Tenant Farmers

The most frequent type of search, although not always the easiest, is one which seeks to trace the tenant farmer who rented a modest property and for the most part remained out of the record. Typical of such a search is our quest for information on the Rankin family. Detail to be had suggested that the family came from Co. Antrim or Co. Tyrone. Thomas Rankin, born about 1833, son of Thomas Rankin and Sarah Carson, married Lydia McNinch, date however unknown. Members of the family left Ireland c.1896 and emigrated to Scotland.

According to the Index of Surnames the name Rankin appears in both Antrim and Tyrone. An attempt to locate the civil marriage record of Thomas and Lydia c. 1853 (a rule of thumb is to look around twenty years after the birth date given) proved unsuccessful. Happily we had the precise birth date for a son, Thomas, born of this couple on 12 July 1872. As luck would have it the birth was registered:

  • 12 July 1872 Ballee, Connor, Thomas to Thomas Rankin, Ballee, farmer and Lydia Ann Rankin formerly M’Aninch, registered in the district of Galgorm, union of Ballymena, Co. Antrim

The details of registration gave much needed information such as the precise location and the correct spelling of Lydia’s name. Armed with these details another search of the civil marriage registers produced the marriage entry of Thomas Rankin to Lydia McAninch:

  • Thomas Rankin, farmer of Ballee townland and Lydia McAninch, spinster of Brocklemont townland on 22 November 1856. Lydia’s father was Samuel McAninch a blacksmith. Thomas’s father was a gardener.

The couple were married in the First Presbyterian Church of Ballymena, Co. Antrim where registers were kept from 1824. This would give the bride’s ancestors as weddings traditionally took place in the bride’s church. The groom’s parish was Connor where the Presbyterian baptisms from 1819 are in local custody. The current Directory of the General Assembly of the Presbyterian Church in Ireland provides us with the local minister’s name and address.

According to the General Alphabetical Index to the Townlands and Towns of Ireland. Ballee townland is in Connor civil parish, union of Ballymena. Sir Richard Griffith’s Primary Valuation for Co. Antrim, a land valuation c.1860 which lists property occupiers for tax purposes, had the following entry for the ancestor:

  • Thomas Rankin of Ballee townland, Connor parish rented a house and 7 acres 2 roods 20 perches from the landlord David S. Ker, annual rateable valuation £4 15s.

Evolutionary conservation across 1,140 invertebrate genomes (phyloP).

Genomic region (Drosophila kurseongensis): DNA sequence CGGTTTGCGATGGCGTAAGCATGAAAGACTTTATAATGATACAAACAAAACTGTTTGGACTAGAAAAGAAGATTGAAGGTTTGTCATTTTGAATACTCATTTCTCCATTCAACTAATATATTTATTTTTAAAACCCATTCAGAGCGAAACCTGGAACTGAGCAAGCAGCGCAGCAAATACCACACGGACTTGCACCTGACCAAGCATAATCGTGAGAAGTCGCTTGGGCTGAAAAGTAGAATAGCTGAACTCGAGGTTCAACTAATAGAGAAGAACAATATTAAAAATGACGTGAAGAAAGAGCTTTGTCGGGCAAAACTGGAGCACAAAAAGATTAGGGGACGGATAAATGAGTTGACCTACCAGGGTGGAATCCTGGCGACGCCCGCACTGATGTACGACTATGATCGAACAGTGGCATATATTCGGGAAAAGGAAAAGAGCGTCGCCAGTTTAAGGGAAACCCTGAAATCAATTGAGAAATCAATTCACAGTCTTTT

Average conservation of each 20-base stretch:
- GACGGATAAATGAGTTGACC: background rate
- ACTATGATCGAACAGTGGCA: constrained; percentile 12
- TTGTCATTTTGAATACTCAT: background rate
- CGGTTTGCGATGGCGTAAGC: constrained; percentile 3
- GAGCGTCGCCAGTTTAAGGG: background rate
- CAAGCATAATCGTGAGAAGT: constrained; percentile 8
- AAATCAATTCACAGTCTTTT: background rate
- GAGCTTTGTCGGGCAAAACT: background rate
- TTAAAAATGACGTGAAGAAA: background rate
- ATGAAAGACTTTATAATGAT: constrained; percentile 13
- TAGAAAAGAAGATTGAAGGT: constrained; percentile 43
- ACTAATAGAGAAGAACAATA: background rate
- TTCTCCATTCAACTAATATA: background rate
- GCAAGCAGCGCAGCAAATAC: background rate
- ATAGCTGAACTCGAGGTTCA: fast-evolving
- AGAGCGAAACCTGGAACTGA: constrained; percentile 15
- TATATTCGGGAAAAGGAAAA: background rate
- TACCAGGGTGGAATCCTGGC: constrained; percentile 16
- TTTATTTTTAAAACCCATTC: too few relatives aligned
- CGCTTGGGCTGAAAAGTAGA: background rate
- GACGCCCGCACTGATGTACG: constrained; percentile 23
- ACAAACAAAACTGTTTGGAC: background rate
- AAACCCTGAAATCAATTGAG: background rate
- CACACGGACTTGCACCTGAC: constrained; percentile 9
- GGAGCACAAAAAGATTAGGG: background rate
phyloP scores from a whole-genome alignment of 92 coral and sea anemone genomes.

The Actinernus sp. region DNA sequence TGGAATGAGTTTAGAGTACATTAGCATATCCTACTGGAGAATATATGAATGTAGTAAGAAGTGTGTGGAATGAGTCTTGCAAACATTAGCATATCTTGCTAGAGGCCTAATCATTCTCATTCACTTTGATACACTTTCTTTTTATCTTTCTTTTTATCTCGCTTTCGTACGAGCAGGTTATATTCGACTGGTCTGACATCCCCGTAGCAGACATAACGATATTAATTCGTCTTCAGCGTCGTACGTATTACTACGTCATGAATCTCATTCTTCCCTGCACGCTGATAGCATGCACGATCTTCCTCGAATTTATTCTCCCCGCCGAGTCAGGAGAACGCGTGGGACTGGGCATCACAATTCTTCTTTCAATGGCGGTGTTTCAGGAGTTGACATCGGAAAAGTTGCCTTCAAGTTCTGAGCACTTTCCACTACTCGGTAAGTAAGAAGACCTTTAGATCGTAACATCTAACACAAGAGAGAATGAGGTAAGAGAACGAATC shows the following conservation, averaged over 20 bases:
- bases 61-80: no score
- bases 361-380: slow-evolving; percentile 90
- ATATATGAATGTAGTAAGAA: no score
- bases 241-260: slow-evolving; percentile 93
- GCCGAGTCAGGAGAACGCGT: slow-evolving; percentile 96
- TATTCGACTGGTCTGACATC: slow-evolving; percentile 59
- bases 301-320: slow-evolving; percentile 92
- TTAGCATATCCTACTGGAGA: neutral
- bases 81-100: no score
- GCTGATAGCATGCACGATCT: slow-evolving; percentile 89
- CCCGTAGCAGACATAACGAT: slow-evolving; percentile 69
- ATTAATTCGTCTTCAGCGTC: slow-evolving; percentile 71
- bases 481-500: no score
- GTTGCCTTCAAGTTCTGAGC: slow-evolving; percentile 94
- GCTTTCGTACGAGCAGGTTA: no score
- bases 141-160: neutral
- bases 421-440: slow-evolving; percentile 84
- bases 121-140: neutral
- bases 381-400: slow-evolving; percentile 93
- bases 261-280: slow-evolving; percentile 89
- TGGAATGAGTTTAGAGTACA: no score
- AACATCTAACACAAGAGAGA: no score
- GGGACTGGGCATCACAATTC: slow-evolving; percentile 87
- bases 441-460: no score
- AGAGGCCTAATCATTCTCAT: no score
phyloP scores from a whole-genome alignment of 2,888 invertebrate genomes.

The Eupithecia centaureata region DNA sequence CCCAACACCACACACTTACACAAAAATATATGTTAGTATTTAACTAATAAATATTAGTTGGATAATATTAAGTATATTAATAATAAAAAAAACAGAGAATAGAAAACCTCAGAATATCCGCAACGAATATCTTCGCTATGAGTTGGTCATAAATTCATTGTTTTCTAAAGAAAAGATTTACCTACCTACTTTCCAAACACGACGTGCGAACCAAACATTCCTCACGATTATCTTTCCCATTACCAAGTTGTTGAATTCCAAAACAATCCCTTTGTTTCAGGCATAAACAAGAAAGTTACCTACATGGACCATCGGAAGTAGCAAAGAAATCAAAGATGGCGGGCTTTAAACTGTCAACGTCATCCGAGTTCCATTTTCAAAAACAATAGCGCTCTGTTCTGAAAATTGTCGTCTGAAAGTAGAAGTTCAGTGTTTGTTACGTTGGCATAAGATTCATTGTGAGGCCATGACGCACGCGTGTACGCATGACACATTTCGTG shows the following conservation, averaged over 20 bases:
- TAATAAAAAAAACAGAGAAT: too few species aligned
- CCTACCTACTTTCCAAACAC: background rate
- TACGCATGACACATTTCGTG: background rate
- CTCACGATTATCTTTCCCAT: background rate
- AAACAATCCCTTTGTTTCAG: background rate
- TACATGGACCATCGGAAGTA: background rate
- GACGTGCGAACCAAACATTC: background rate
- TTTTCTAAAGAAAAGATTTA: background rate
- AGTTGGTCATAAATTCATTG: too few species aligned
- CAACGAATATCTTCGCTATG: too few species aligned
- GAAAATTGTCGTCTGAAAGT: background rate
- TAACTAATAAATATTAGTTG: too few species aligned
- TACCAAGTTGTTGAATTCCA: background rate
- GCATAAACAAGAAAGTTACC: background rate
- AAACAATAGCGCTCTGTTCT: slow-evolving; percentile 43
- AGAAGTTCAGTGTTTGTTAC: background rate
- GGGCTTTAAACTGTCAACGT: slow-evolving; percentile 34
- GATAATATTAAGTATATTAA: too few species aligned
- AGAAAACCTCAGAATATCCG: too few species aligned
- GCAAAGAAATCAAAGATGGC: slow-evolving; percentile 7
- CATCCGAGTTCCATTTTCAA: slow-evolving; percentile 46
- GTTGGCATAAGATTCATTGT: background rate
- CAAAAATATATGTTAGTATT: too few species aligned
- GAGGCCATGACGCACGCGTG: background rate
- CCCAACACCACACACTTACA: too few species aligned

The valuation gives us some idea of the extent of the property and therefore the economic status of the ancestor.

Brocklamont, the bride’s townland, is in Ahoghill parish, Lower Toome Barony, Ballymena union. There was no entry for McAninch in Griffith’s Valuation in this parish although the surname appears in other parishes. It is likely that Samuel did not rent land and was therefore not included.

The Tithe Applotment Book of 1835 for Connor parish, which listed occupiers of agricultural land liable to pay tithes to the established church, had this entry for Rankin:

  • Charles Rankin of Ballee Townland, Connor parish rented 5 acres 26 perches, tithes 2s. 6d.

McAninch does not appear in Ahoghill parish in Protestant Householders 1740 (PRONI T808/15258; Genealogical Office MS. 539-539A). Connor parish records have not survived in this source nor in the Religious Census of 1766. (PRONI T808/15267; Genealogical Office MS. 536-537.) The Hearth Money Roll 1669 for Co. Antrim, a list of householders who had a hearth or fireplace for which they were taxed 2 shillings, had no record of Rankin in Ballee although the name appears elsewhere. The names of early Scots settlers can be found in the Hearth Money Rolls of the mid seventeenth century that exist for Antrim, Armagh, Derry, Donegal, Fermanagh, Tyrone, Monaghan and Cavan among other counties.

Other useful references to complete the search would be Hayes, Manuscript Sources for the History of Irish Civilization. B.R. Sharkie, Bibliography of Printed Material Relating to Co. Antrim, and for the future Gravestone Inscriptions: Co. Antrim, the first two volumes of which have already been published. Finally we look in George F. Black’s Surnames of Scotland which describes Rankin as a pet name with the diminutive suffix ‘kin’ added. In Irish it is Raincin. The name appears in Ayrshire, Scotland in the latter part of the sixteenth century. MacAninch derives from Mac Anonghus or son of Angus.